Contributor: Godwin Bassey is a System Administrator, and an enthusiastic blogger with particular interests in concept devices, automobile tech, audio video tech, computing, gizmos & mobile devices. You can follow him on twitter – @DaTecNerd
Recent weeks have seen the launch of an armada of snazzy new quad-core smartphones from the likes of HTC, LG and Huawei. Samsung’s also tooling up to unleash its own quad-core ARM chip in a few month’s time. Meanwhile, Apple’s refreshed third-gen iPad has been outed and it’s only got two cores. World plus dog is a bit disappointed.
Well, iPad 3 only has two CPU cores. Apple is styling the graphics as quad-core, but that’s more than a little disingenuous unless you’d also be happy to describe something like an AMD Radeon HD 7970 graphics card as having 2,048 cores.
Been there, done that
Thing is, we’ve been through all this before on the PC. Five or six years ago, Intel’s marketing pitch was all about a future of massively multi-core PC performance. Today, mainstream PCs sport a maximum of four cores. And that’s been the case for years.
The point is that there’s a lot more to performance than mere core count. That’s especially true for ultramobile devices like smartphones that are so sensitive to power consumption. Part of the problem – and here again, there are parallels with the PC platform – is the question of software scaling. It’s not much use having all those cores if the software isn’t fully threaded.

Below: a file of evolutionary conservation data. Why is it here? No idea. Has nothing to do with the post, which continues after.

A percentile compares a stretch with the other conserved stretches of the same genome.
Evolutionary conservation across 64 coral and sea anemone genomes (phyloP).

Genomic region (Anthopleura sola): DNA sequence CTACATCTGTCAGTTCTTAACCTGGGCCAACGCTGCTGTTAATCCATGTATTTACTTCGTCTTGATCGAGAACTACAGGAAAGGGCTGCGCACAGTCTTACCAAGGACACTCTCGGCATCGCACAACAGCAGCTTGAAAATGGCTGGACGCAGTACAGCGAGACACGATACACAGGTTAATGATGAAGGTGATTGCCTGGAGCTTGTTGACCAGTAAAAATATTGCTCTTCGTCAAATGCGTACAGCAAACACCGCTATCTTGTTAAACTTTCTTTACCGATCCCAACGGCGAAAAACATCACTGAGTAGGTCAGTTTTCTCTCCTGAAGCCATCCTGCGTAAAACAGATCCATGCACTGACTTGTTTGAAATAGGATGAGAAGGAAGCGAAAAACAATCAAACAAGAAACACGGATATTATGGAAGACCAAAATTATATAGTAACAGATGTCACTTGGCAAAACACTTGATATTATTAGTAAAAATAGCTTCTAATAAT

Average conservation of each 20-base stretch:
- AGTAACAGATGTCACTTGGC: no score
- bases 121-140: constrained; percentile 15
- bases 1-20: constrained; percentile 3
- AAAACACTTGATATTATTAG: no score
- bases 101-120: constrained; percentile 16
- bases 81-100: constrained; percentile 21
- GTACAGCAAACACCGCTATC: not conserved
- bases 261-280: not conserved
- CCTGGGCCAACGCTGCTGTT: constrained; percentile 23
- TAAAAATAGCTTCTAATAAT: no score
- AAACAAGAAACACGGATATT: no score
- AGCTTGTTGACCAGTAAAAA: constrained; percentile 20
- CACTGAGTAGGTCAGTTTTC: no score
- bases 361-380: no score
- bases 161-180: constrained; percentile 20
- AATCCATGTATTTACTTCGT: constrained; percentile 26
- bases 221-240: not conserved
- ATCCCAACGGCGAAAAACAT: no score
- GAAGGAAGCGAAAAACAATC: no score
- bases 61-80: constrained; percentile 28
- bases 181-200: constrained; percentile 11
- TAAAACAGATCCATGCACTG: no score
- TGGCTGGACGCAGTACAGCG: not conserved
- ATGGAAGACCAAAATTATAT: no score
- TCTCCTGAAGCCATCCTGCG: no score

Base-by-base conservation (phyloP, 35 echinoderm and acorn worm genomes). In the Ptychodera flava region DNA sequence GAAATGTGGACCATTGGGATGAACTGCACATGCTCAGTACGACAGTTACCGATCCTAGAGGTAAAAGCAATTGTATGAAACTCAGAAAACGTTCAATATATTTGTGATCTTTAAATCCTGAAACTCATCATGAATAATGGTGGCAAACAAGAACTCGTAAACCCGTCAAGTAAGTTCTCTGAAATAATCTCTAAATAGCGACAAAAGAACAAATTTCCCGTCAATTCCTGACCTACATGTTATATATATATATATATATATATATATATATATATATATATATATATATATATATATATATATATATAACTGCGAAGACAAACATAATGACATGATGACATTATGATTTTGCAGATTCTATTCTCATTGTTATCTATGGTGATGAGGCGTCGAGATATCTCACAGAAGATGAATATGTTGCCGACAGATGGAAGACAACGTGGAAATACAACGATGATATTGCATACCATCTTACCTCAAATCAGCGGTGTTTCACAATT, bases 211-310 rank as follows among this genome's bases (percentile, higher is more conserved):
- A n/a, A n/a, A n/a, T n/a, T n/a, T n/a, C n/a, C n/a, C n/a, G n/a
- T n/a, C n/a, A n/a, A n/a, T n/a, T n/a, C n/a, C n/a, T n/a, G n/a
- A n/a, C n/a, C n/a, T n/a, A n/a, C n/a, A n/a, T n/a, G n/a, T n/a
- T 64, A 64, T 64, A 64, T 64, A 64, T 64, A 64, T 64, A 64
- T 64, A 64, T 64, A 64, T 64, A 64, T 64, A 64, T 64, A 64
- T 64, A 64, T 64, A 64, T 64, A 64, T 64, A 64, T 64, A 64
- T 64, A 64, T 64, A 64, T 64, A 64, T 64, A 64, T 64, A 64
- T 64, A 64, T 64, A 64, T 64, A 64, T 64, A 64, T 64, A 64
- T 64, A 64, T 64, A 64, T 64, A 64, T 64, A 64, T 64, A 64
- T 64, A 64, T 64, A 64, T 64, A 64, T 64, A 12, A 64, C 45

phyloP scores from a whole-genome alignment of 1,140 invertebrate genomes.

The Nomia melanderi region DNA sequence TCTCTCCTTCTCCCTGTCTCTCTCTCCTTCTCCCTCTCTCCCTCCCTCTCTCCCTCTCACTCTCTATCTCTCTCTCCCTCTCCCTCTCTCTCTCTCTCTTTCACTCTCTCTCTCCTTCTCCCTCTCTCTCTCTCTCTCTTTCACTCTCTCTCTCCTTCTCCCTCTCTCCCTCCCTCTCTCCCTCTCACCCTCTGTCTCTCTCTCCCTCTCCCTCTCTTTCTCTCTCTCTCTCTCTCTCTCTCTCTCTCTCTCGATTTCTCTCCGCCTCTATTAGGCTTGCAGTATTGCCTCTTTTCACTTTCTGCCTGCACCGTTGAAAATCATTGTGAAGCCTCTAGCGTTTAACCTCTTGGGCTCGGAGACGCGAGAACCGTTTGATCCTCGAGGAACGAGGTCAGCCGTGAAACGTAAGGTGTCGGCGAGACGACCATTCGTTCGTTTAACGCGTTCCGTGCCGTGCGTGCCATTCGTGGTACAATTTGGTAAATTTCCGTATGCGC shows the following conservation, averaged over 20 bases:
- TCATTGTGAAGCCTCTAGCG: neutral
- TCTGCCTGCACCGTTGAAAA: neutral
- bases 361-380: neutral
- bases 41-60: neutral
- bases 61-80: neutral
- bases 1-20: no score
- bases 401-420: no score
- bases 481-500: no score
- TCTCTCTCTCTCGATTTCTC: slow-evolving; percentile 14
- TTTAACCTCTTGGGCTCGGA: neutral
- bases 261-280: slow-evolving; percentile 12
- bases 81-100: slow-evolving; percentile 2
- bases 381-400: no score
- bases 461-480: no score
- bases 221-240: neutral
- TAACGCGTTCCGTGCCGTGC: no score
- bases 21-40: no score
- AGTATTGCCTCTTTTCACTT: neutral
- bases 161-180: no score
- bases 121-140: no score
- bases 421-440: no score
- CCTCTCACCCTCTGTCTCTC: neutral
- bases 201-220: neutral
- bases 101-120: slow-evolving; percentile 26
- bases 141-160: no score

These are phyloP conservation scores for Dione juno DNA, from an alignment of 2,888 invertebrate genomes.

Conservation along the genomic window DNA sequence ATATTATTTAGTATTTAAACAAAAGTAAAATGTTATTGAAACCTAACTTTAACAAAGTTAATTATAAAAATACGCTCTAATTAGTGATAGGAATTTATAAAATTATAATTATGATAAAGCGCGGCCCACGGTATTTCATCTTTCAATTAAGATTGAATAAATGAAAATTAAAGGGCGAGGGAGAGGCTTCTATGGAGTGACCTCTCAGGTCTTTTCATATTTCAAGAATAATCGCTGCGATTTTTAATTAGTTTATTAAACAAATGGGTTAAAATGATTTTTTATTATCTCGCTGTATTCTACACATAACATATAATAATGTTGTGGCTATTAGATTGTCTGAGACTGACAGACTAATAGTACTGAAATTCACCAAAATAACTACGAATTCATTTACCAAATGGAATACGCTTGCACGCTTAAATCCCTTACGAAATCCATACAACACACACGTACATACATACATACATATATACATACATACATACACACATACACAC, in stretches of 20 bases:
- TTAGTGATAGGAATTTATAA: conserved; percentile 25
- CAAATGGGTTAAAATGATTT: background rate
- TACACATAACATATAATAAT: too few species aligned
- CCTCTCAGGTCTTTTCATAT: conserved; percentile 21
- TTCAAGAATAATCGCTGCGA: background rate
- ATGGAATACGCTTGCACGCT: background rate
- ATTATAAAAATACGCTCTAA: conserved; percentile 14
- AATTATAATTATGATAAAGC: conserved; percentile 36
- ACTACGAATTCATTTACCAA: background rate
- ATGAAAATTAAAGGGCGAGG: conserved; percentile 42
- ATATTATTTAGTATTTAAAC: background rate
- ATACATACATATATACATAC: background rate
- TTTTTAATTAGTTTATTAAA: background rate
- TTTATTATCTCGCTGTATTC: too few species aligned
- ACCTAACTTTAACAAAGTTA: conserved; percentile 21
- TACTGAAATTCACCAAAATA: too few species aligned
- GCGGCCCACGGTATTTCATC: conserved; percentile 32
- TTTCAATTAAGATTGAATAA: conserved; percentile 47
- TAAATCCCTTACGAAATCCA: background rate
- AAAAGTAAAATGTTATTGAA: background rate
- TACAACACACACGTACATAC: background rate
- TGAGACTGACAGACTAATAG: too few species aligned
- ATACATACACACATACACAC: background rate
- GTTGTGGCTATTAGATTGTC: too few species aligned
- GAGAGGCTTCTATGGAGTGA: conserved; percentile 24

What’s more, not all CPU cores are equal. That’s why, for instance, Intel’s quad-core chips are faster than AMD’s eight-core CPUs. Intel’s cores are much more powerful than AMD’s. You can see the same thing happening in smartphones.
Qualcomm’s new Snapdragon S4 CPU, also known as Krait, is launching in dual-core trim. But early benchmarks suggest it may well have the measure of Nvidia’s quad-core Tegra 3 chip. That’s the chip used in those new quad-core smartphones, launched at World Mobile Congress.
The explanation is that Qualcomm has gone for out-of-order instruction execution, making each Krait core much more powerful than any previous ARM architecture. In the real world, then, using real software (ie poorly threaded software), it’s likely Krait will feel much faster than Tegra 3.
That’s not the only reason to be wary of going core crazy when it comes to smartphones. Already, the iPad 3 and its ultra-high resolution screen hints at the importance of other aspects of performance. Apple’s new A5X iPad 3 chip majors on graphics performance, not CPU performance.
Similarly, it’s likely that future smartphone chips will include more and more fixed-function circuitry.
The idea here is mini-cores designed to do just one job, but do it very quickly and very efficiently. Think video transcoding, facial recognition, motion and gesture capture, data encrypting and more.
The bottom line is that the future of smartphones is very likely not about stuffing in more and more cores. At most, the conventional core count in smartphones is likely to peak at four.
Right now, it’s actually far from clear there’s much real-world benefit of going beyond two cores, especially if those cores sport one of the latest out-of-order architectures. That’s worth remembering when you’re choosing your next smartphone.